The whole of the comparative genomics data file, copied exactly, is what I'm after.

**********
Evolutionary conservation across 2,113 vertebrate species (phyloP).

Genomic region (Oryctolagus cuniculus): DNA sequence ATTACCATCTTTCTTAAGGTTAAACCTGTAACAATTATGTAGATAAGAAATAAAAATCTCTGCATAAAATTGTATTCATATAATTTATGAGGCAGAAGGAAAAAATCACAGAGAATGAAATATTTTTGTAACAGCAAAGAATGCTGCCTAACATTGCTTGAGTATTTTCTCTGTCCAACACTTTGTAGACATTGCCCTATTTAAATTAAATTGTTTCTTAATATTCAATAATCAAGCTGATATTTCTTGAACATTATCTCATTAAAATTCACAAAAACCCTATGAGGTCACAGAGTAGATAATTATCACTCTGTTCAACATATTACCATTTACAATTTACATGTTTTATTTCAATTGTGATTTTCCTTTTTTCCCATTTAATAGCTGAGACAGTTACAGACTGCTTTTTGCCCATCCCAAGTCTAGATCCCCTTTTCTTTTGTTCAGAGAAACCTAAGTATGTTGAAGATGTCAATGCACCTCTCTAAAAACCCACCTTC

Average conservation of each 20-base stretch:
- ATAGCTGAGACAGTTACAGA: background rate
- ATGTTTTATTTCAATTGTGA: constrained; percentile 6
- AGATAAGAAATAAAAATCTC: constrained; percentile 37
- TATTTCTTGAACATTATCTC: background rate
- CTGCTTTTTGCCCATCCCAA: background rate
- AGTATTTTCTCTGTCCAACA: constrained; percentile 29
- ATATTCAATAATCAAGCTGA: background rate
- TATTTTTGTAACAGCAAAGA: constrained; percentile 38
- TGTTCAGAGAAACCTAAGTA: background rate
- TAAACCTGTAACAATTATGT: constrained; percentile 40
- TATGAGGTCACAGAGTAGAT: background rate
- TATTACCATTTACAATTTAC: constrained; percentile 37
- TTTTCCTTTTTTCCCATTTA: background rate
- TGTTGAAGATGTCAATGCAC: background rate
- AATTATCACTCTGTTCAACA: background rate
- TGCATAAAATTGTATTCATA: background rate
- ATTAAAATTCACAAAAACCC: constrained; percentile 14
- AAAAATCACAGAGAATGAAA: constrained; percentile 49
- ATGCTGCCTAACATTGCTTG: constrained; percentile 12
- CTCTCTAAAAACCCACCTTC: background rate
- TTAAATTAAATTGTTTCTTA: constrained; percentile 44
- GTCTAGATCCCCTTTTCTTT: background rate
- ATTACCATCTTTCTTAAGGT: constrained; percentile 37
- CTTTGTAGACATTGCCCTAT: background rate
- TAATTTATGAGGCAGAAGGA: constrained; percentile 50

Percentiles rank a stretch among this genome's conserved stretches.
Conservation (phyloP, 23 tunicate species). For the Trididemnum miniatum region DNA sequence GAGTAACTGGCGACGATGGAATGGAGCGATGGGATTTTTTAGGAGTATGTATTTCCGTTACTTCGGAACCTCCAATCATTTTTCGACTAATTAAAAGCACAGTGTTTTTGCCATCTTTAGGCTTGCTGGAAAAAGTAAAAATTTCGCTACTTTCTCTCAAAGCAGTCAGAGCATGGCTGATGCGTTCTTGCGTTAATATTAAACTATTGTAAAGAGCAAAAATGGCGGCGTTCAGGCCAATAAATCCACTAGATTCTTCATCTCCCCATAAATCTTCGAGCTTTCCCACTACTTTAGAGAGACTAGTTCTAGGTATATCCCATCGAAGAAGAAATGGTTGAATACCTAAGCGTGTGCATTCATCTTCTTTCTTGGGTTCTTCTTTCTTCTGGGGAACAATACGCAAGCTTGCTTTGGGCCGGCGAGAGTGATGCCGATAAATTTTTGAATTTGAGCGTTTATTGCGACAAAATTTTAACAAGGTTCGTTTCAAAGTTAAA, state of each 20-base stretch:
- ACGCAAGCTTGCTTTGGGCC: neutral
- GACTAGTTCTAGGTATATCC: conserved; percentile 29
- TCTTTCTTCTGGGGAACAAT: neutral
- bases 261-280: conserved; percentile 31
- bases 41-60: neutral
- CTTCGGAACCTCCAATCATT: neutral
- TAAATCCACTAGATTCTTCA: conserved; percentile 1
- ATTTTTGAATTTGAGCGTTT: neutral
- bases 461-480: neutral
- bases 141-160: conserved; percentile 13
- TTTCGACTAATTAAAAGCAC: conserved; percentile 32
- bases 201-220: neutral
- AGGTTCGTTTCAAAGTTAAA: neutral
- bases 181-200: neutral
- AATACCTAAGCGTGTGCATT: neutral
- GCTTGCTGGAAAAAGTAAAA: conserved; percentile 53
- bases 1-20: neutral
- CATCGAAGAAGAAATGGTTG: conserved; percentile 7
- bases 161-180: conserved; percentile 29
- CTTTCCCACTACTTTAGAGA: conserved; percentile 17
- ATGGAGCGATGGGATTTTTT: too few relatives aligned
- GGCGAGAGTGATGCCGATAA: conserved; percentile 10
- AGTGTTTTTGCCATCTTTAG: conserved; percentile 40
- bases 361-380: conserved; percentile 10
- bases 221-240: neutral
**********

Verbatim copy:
Evolutionary conservation across 2,113 vertebrate species (phyloP).

Genomic region (Oryctolagus cuniculus): DNA sequence ATTACCATCTTTCTTAAGGTTAAACCTGTAACAATTATGTAGATAAGAAATAAAAATCTCTGCATAAAATTGTATTCATATAATTTATGAGGCAGAAGGAAAAAATCACAGAGAATGAAATATTTTTGTAACAGCAAAGAATGCTGCCTAACATTGCTTGAGTATTTTCTCTGTCCAACACTTTGTAGACATTGCCCTATTTAAATTAAATTGTTTCTTAATATTCAATAATCAAGCTGATATTTCTTGAACATTATCTCATTAAAATTCACAAAAACCCTATGAGGTCACAGAGTAGATAATTATCACTCTGTTCAACATATTACCATTTACAATTTACATGTTTTATTTCAATTGTGATTTTCCTTTTTTCCCATTTAATAGCTGAGACAGTTACAGACTGCTTTTTGCCCATCCCAAGTCTAGATCCCCTTTTCTTTTGTTCAGAGAAACCTAAGTATGTTGAAGATGTCAATGCACCTCTCTAAAAACCCACCTTC

Average conservation of each 20-base stretch:
- ATAGCTGAGACAGTTACAGA: background rate
- ATGTTTTATTTCAATTGTGA: constrained; percentile 6
- AGATAAGAAATAAAAATCTC: constrained; percentile 37
- TATTTCTTGAACATTATCTC: background rate
- CTGCTTTTTGCCCATCCCAA: background rate
- AGTATTTTCTCTGTCCAACA: constrained; percentile 29
- ATATTCAATAATCAAGCTGA: background rate
- TATTTTTGTAACAGCAAAGA: constrained; percentile 38
- TGTTCAGAGAAACCTAAGTA: background rate
- TAAACCTGTAACAATTATGT: constrained; percentile 40
- TATGAGGTCACAGAGTAGAT: background rate
- TATTACCATTTACAATTTAC: constrained; percentile 37
- TTTTCCTTTTTTCCCATTTA: background rate
- TGTTGAAGATGTCAATGCAC: background rate
- AATTATCACTCTGTTCAACA: background rate
- TGCATAAAATTGTATTCATA: background rate
- ATTAAAATTCACAAAAACCC: constrained; percentile 14
- AAAAATCACAGAGAATGAAA: constrained; percentile 49
- ATGCTGCCTAACATTGCTTG: constrained; percentile 12
- CTCTCTAAAAACCCACCTTC: background rate
- TTAAATTAAATTGTTTCTTA: constrained; percentile 44
- GTCTAGATCCCCTTTTCTTT: background rate
- ATTACCATCTTTCTTAAGGT: constrained; percentile 37
- CTTTGTAGACATTGCCCTAT: background rate
- TAATTTATGAGGCAGAAGGA: constrained; percentile 50

Percentiles rank a stretch among this genome's conserved stretches.
Conservation (phyloP, 23 tunicate species). For the Trididemnum miniatum region DNA sequence GAGTAACTGGCGACGATGGAATGGAGCGATGGGATTTTTTAGGAGTATGTATTTCCGTTACTTCGGAACCTCCAATCATTTTTCGACTAATTAAAAGCACAGTGTTTTTGCCATCTTTAGGCTTGCTGGAAAAAGTAAAAATTTCGCTACTTTCTCTCAAAGCAGTCAGAGCATGGCTGATGCGTTCTTGCGTTAATATTAAACTATTGTAAAGAGCAAAAATGGCGGCGTTCAGGCCAATAAATCCACTAGATTCTTCATCTCCCCATAAATCTTCGAGCTTTCCCACTACTTTAGAGAGACTAGTTCTAGGTATATCCCATCGAAGAAGAAATGGTTGAATACCTAAGCGTGTGCATTCATCTTCTTTCTTGGGTTCTTCTTTCTTCTGGGGAACAATACGCAAGCTTGCTTTGGGCCGGCGAGAGTGATGCCGATAAATTTTTGAATTTGAGCGTTTATTGCGACAAAATTTTAACAAGGTTCGTTTCAAAGTTAAA, state of each 20-base stretch:
- ACGCAAGCTTGCTTTGGGCC: neutral
- GACTAGTTCTAGGTATATCC: conserved; percentile 29
- TCTTTCTTCTGGGGAACAAT: neutral
- bases 261-280: conserved; percentile 31
- bases 41-60: neutral
- CTTCGGAACCTCCAATCATT: neutral
- TAAATCCACTAGATTCTTCA: conserved; percentile 1
- ATTTTTGAATTTGAGCGTTT: neutral
- bases 461-480: neutral
- bases 141-160: conserved; percentile 13
- TTTCGACTAATTAAAAGCAC: conserved; percentile 32
- bases 201-220: neutral
- AGGTTCGTTTCAAAGTTAAA: neutral
- bases 181-200: neutral
- AATACCTAAGCGTGTGCATT: neutral
- GCTTGCTGGAAAAAGTAAAA: conserved; percentile 53
- bases 1-20: neutral
- CATCGAAGAAGAAATGGTTG: conserved; percentile 7
- bases 161-180: conserved; percentile 29
- CTTTCCCACTACTTTAGAGA: conserved; percentile 17
- ATGGAGCGATGGGATTTTTT: too few relatives aligned
- GGCGAGAGTGATGCCGATAA: conserved; percentile 10
- AGTGTTTTTGCCATCTTTAG: conserved; percentile 40
- bases 361-380: conserved; percentile 10
- bases 221-240: neutral